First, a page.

Lyle Burns may have tasted limited success as a player with Burrumbuttock during the 1980s and 90s. But the tireless Brock-Burrum treasurer is living the dream since the two clubs merged in 2006. Burns caught up with The Border Mail's BRENT GODDE during the week.
BRENT GODDE: I heard you showed some promising signs as a footballer growing up?
LYLE BURNS: I won a couple of junior best and fairests with Burrumbuttock. I got picked in a couple of Riverina representative sides and went away to play in Canberra. Big Al Thomas from Walbundrie was in the side as well as Bill Brownless and Paul Spargo.
BG: I could imagine it wasn't too warm at Canberra in the middle of winter?
LB: Yeah, we started playing at around 11am and the ground was just white with frost. We had a team photo taken and I remember years ago Billy pulled it out one night when he was on The Footy Show.
BG: For those who don't know you, how would you describe yourself as a footballer?
LB: I was only a battler and wasn't too gifted or anything like that. I probably played roughly more than 300 games for Burrumbuttock and 60 per cent for seniors and reserves the rest.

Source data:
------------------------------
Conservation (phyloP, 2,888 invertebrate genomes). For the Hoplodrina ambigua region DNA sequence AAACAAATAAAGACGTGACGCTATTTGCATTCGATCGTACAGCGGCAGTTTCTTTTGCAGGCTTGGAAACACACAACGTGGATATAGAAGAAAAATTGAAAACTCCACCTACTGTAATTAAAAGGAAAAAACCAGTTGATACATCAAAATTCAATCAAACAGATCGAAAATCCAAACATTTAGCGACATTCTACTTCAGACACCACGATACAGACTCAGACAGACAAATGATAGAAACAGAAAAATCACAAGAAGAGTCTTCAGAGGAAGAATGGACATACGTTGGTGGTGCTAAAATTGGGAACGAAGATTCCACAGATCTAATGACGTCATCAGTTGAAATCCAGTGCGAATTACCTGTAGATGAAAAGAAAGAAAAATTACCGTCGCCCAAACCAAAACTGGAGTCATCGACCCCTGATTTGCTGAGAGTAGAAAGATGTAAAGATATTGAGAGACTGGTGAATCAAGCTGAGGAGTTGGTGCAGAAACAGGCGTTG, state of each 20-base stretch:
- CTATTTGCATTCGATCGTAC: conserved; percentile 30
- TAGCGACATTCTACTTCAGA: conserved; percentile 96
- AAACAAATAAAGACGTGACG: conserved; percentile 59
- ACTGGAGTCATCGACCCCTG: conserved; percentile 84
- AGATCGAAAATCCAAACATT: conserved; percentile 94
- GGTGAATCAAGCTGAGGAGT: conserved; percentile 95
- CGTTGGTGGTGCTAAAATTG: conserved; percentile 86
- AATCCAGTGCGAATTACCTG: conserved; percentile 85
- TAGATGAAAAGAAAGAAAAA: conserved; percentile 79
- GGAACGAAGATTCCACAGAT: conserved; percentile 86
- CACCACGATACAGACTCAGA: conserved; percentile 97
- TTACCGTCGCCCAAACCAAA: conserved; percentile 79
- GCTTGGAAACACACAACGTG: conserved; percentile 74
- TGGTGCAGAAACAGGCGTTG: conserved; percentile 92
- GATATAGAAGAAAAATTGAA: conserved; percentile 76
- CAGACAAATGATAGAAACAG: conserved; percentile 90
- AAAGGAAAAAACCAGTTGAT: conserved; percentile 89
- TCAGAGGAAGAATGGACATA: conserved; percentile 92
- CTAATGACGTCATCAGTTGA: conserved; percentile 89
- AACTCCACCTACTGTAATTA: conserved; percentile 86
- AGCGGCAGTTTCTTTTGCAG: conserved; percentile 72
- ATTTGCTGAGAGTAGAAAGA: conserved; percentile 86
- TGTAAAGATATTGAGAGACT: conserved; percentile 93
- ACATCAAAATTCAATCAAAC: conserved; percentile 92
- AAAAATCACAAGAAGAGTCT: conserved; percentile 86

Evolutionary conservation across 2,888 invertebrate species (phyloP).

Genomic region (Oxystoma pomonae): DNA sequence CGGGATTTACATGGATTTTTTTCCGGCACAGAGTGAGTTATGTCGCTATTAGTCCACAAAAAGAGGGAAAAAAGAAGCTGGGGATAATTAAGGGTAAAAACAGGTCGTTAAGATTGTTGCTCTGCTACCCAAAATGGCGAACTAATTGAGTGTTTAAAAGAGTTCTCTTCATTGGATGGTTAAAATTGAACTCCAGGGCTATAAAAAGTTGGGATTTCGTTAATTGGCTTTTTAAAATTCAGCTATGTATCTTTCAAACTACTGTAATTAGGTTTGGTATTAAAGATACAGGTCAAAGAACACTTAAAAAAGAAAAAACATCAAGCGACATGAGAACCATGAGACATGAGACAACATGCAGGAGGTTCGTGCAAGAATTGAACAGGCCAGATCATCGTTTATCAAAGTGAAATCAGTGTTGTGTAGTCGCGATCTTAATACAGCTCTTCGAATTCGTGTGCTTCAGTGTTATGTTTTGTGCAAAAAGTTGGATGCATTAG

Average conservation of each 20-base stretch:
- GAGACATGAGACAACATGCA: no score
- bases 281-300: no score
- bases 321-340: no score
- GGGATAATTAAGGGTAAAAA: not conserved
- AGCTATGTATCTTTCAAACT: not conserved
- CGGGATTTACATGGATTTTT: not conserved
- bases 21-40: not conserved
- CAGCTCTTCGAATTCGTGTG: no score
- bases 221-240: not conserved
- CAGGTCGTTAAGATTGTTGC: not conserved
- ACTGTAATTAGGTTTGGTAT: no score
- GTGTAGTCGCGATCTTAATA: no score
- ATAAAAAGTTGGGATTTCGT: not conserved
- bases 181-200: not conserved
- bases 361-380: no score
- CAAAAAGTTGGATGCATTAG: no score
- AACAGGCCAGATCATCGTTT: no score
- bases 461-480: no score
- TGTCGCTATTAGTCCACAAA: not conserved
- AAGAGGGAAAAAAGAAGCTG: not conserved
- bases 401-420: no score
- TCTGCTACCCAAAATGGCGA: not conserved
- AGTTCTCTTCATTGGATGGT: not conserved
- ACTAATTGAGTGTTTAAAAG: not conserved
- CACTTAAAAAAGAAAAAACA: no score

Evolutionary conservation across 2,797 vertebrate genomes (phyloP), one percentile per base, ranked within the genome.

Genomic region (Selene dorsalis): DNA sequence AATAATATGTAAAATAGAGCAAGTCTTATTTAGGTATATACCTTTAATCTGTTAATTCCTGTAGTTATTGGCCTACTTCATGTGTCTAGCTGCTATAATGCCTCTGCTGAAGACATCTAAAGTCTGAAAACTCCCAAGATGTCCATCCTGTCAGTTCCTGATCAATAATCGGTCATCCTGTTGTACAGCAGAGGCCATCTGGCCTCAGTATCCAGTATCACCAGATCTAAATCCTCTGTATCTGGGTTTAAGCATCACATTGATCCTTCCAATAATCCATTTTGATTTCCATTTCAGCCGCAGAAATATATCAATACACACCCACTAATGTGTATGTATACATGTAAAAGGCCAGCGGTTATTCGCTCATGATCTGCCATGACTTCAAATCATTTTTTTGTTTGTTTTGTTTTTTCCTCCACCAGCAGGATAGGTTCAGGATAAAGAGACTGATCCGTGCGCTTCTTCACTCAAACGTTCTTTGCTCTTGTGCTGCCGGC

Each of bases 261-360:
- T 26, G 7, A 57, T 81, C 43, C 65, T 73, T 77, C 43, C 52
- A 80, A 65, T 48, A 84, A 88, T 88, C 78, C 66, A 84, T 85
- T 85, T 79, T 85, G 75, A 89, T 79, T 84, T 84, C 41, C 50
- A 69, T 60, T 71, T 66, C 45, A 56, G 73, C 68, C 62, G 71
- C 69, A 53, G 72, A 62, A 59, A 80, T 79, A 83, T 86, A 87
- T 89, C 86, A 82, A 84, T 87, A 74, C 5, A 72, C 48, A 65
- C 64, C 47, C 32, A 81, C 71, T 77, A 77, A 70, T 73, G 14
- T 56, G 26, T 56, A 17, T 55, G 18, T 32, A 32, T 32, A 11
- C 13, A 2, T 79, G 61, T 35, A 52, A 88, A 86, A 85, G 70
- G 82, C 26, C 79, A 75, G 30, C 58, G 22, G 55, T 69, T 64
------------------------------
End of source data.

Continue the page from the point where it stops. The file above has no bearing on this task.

BG: How were Burrumbuttock travelling for numbers back in those days?
LB: It was always a bit of a struggle and the seconds were short a lot of the time. I remember one year I ended up playing 25 matches because I had to double-up and played seven in the reserves and 18 in the seniors, which was a record at the club at the time.
BG: Who were some of the guns at Burrumbuttock you can remember as a kid?
LB: I remember the club had some great players. Jack Danckert came out from town and was a freak, Allan Scammell was a champion, Barry McDonald and Noel Kirk also played.
BG: Noel is obviously the father of Brett who had an outstanding career with the Swans?
LB: Yeah, I remember Noel ended up at Burrumbuttock because North Albury didn't want him because of his arm injury. Noel finished runner-up seven times in our best and fairest, so we were the big winners there.
BG: Who else caught your eye?